Minneapolis: Minnehaha Falls to the Mississippi River

minneapolis Minnehaha Falls
The Minnehaha Falls: a Minneapolis urban landmark that is the start of a walk that takes you out of the city.

There’s no shortage of soothing walks in the Twin Cities. The plethora of parks due to the wisdom of the early city fathers in setting aside all the land bordering the river and lakes means you can always take a waterside walk or bike ride without being bothered by cars.

But, there’s an urban walk in Minneapolis that will quickly make you forget you’re even in a city. That walk starts right at Minnehaha Falls in south Minneapolis. You can park at Minnehaha Park right near the waterfall, walk past the local favorite Sea Salt restaurant to a stone wall where you can lean over to have a look at the cascade. Next, walk a few yards to your left and then down a couple flights of stairs to Minnehaha Creek level and start following the Creek to the east.

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You’ll have to cross a bridge right away to the south side trail and follow that side for a couple hundred yards before you’ll you’ll want to take the opportunity to cross the next bridge and get back on the north side.

minneapolis Minnehaha Creek
The view up Minnehaha Creek to one of the many bridges.

After that, as you walk east, you have the option to cross the Creek on one of the many bridges. Beware though, because the path on the south side of the Creek is usually quite a bit lower than the one on the north, and can be muddy if there have been recent rains. Other than the part near the falls, I pretty much stuck to the north side.

minneapolis Minnehaha Falls path to Mississippi
The wide, dry path on the north side of Minnehaha Creek.

The walk down Minnehaha Creek is just a little more than a mile and it’s a very easy time. There are no rocks to climb or steep inclines in either direction. So, it can be a great walk for children, too.

minneapolis Minnehaha Creek Mississippi
Where Minnehaha Creek, on the right, meets the Mississippi.

After that mile, you’ll get to a sandy beach where you can walk right down to the Mississippi River right in front of you. At the end of the walk you realize you’ve been in a part of the city where no part of the city is actually visible. It’s a woodsy, quiet river overlook, except for the gurgle of the water. Also, you won’t run into too many other walkers.

The round trip from the parking lot to the river and back should take less than an hour, which is good because you have to get back before your parking fee expires. I made it with eight minutes to spare.

The Minnehaha Falls and the Creek below the falls are just a small section of the route of the Minnehaha Parkway that runs the entire way from the western border of Minneapolis to the Mississippi on the east. The part below the Falls I’ve described above is the only really “wild” part, but the rest of it is very bike and pedestrian friendly. Where there isn’t a dedicated bike path along the Parkway, there are well marked bike lanes. The Parkway is the east-west connection of the Minneapolis Grand Rounds that circle all the lakes on the west side of the city. The Minnehaha Parkway section of the Grand Rounds is 12 miles long.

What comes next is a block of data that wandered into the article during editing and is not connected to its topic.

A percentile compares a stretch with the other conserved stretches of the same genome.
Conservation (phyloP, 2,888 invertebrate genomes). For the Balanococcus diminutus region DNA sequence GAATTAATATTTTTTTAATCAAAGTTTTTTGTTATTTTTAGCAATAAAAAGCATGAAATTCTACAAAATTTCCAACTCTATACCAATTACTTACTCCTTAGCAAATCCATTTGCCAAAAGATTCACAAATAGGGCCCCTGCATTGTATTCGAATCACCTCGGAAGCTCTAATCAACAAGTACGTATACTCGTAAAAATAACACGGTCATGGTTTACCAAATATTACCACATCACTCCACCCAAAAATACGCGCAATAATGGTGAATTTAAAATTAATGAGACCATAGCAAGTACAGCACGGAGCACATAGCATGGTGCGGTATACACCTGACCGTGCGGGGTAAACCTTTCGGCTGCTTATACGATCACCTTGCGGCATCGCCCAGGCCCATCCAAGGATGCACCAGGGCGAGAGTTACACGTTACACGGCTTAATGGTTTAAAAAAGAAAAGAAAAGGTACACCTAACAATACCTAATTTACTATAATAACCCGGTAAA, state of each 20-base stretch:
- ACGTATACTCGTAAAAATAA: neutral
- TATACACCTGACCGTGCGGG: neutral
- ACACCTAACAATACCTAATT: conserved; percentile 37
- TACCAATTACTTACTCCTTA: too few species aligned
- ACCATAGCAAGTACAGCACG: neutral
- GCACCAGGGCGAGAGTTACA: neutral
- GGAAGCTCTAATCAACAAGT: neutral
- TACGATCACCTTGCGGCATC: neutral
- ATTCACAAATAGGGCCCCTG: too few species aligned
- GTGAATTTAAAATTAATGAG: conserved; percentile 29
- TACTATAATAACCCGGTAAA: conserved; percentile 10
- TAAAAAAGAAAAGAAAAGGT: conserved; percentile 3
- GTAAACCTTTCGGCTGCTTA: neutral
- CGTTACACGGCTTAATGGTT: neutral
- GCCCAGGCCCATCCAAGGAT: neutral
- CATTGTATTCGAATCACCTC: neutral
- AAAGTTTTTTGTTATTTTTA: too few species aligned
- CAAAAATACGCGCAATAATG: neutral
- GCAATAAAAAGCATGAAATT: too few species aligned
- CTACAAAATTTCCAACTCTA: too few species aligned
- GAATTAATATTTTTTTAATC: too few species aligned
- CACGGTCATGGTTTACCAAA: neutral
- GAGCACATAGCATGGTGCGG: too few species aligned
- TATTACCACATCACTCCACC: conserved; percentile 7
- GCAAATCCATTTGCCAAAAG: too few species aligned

Minnehaha Park is one of the regional parks administered by the Minneapolis Park and Recreation Board.

The Minnehaha Falls and Minnehaha Creek area is considered part of the Mississippi National River and Recreation Area, managed by the U.S. National Park System.

Some other hikes you can take in the Twin Cities metro area include Fort Snelling State Park, Winchell Trail Minneapolis Westwood Hills Nature Center, and Afton State Park.

And here are a lot more ideas of what to do in Minneapolis and Saint Paul.

More info from MNTrips

See the list of all Minnesota State Parks, including basic permit information. We also have a list of all Minnesota Historical Society sites. We’re adding our commentary for the park and historical sites as we visit them.

When you plan on hiking or biking the Minnesota State Parks, be sure to download the Avenza Maps app to your phone. The app allows you to download the trail maps for almost every state park, and they are invaluable for navigation, especially because many of the parks don’t have as many directional signs as they should.

Also, if you’re planning on camping at Minnesota State Parks, you’ll need a reservation. Here’s the online reservation form.

Check out our recommendations for what to carry in your hiking day pack when you check out the extensive Minnesota State Park and National Park system.

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Tom Bartel
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6 thoughts on “Minneapolis: Minnehaha Falls to the Mississippi River”

  1. Nature at its very best in this state. I love that first photo with the photograph and the stunning visuals of the change of colors. It’s amazing!

  2. We love visiting and exploring Minnesota. Since we have family in the 10,000 Lakes state, you will often find us there. 2020 has curtailed some of our adventures, but we hope to make up for it next year. We will definitely have to check out Minnehaha Falls.

  3. I enjoyed reading this description and viewing the images of the walk to Minnehaha Falls almost as much as if I’d taken it! The description would be especially helpful when planning to take this walk. I’m looking forward to one day actually enjoying it in person.


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